In recognition of the importance of the blogosphere, the University of Cincinnati Law Review now also has a blog. Here’s a statement from the Review:
“The University of Cincinnati Law Review Blog was founded in 2013 in recognition of the fact that legal scholarship has taken to the blogs. The goal of the blog is to further legal scholarship through shorter, quicker, discussion-based discourse. Contributors in the legal community post on current topics and their experience with practical applications of everyday legal issues. Student Law Review members post condensed, accessible articles on a variety of legal issues and explore the practical implications of today’s legal landscape.”
Some students are choosing to blog on Supreme Court of Ohio decisions that have been analyzed on our Legally Speaking Ohio blog. When this happens, I will add a link to the student article. This will provide my blog readers with another set of insights.
Here are two such law review posts to start us out:
2L Ryan Shiverdecker’s post, Ducking Duties: Pseudonymous Plaintiffs and the Supreme Court of Ohio analyzes Doe v. Bruner, a case dismissed as improvidently granted shortly after it was argued. The issue was whether and when a litigant may use a pseudonym in civil litigation—in this case, a number of intentional tort claims arising out of alleged sex abuse.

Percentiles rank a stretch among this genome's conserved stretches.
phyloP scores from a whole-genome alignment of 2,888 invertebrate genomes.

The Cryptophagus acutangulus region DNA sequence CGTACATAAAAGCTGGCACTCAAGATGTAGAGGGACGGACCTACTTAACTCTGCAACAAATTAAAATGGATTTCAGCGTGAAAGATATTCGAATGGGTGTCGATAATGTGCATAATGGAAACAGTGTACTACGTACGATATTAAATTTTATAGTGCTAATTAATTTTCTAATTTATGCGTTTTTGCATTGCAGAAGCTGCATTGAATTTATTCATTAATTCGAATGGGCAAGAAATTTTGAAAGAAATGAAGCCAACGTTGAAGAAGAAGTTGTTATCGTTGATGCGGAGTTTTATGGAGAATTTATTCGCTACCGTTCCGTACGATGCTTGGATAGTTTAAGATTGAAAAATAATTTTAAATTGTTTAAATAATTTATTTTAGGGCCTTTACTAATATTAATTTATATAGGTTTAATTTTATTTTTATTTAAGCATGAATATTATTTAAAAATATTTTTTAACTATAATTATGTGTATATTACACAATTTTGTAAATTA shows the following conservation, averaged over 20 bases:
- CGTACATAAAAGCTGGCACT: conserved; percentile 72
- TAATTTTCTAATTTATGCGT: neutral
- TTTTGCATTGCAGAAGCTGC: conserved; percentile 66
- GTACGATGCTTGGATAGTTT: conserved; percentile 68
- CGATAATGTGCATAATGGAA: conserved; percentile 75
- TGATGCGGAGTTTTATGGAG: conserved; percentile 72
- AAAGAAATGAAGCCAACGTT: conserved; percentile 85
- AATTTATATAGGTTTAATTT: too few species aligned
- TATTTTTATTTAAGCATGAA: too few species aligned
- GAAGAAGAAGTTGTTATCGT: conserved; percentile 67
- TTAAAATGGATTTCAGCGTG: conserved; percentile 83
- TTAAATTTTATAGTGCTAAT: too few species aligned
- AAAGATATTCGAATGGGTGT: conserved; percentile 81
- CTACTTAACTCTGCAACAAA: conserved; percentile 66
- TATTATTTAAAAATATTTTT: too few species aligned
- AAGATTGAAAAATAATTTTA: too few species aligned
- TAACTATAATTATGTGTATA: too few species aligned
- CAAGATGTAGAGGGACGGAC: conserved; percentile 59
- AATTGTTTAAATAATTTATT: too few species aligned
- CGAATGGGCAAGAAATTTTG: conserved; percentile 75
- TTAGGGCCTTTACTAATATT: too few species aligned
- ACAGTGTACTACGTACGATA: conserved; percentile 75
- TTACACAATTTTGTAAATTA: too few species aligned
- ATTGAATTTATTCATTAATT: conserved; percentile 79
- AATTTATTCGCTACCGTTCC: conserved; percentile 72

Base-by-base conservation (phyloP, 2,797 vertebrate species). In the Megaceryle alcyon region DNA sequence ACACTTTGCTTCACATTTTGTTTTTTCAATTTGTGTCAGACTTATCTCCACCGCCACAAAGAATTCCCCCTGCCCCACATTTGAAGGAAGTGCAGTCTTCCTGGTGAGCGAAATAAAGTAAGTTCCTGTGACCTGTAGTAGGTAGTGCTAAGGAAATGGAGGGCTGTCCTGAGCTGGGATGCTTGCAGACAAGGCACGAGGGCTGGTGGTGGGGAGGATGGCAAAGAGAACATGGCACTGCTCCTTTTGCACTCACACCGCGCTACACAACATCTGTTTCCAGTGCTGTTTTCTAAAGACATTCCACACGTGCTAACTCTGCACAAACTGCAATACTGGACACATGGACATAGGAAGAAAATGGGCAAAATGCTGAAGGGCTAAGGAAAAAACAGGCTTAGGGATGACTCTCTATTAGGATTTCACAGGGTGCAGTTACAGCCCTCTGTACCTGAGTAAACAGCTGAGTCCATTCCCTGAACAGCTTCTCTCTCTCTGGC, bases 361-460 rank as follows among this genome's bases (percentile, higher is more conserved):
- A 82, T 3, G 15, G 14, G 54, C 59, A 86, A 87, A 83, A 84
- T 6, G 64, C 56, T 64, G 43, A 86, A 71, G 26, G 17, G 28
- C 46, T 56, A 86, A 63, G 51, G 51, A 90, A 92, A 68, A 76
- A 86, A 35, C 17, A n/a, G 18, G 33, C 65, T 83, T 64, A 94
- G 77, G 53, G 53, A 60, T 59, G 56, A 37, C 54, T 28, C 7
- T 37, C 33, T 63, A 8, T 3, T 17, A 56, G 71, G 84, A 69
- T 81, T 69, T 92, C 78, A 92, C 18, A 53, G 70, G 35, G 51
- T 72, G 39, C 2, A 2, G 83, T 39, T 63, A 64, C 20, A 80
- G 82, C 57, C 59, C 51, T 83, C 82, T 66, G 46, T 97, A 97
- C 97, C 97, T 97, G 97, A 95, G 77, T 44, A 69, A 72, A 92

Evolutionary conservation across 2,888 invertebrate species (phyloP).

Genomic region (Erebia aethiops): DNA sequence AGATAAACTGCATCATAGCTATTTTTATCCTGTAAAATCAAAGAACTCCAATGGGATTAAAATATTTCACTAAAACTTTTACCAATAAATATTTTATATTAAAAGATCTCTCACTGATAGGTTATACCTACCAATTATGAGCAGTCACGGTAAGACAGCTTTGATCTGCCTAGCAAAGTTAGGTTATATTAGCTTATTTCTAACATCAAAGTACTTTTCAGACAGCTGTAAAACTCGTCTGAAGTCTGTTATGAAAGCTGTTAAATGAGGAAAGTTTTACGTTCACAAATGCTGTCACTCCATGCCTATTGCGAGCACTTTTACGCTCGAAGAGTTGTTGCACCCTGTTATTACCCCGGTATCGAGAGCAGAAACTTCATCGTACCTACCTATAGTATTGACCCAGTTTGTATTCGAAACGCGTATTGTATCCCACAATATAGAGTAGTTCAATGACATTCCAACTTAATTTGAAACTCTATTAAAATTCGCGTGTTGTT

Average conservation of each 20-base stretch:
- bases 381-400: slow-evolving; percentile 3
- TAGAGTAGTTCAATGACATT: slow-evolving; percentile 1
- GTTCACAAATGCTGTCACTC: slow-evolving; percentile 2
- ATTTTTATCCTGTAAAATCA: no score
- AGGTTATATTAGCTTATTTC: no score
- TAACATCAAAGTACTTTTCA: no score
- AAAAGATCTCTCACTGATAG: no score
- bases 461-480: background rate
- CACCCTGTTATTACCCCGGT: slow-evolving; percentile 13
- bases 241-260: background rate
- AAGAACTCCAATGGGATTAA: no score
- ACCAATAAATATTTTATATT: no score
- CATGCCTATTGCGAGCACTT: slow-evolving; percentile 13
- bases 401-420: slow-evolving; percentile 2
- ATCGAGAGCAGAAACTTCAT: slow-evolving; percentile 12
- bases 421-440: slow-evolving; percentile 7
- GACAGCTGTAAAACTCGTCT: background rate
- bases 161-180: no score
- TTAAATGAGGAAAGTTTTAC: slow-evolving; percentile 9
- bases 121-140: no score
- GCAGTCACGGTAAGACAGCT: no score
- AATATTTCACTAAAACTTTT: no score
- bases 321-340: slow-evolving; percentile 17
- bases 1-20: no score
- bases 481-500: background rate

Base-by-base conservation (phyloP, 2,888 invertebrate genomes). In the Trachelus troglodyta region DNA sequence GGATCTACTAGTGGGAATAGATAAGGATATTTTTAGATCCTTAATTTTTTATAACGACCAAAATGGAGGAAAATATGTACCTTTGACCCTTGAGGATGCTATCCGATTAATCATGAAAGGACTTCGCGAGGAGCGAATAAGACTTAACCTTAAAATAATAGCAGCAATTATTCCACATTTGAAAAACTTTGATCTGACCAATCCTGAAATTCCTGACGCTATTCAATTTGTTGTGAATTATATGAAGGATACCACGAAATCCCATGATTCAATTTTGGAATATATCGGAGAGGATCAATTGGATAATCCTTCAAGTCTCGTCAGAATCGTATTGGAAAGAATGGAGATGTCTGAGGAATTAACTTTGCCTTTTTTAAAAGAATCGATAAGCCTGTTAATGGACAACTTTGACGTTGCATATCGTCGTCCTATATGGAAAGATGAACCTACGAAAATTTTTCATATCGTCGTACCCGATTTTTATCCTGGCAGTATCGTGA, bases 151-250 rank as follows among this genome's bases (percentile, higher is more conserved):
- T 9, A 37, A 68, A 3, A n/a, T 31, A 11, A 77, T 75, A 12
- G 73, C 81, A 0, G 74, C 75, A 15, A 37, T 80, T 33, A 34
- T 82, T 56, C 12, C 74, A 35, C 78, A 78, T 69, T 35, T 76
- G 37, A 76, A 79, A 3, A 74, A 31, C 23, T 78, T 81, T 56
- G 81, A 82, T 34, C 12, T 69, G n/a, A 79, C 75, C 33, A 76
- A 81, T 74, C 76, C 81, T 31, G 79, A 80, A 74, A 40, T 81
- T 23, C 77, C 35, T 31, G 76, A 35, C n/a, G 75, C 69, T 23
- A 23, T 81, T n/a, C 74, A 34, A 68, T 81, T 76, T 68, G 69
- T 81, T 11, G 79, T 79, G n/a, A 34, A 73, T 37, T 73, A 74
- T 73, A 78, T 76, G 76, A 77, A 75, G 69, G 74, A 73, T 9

3L Chris Tieke’s post, No More Horsing Around with the Ohio Revised , argues that the Supreme Court of Ohio has set a common approach to interpreting statutorily created torts and immunities, using the case of Smith v. Landfair, 2012-Ohio-5692 as the focus of his analysis. Landfair involved the interpretation of R.C. 2305.321, the Ohio Equine Immunity statute, which grants immunity for certain equine-related activities.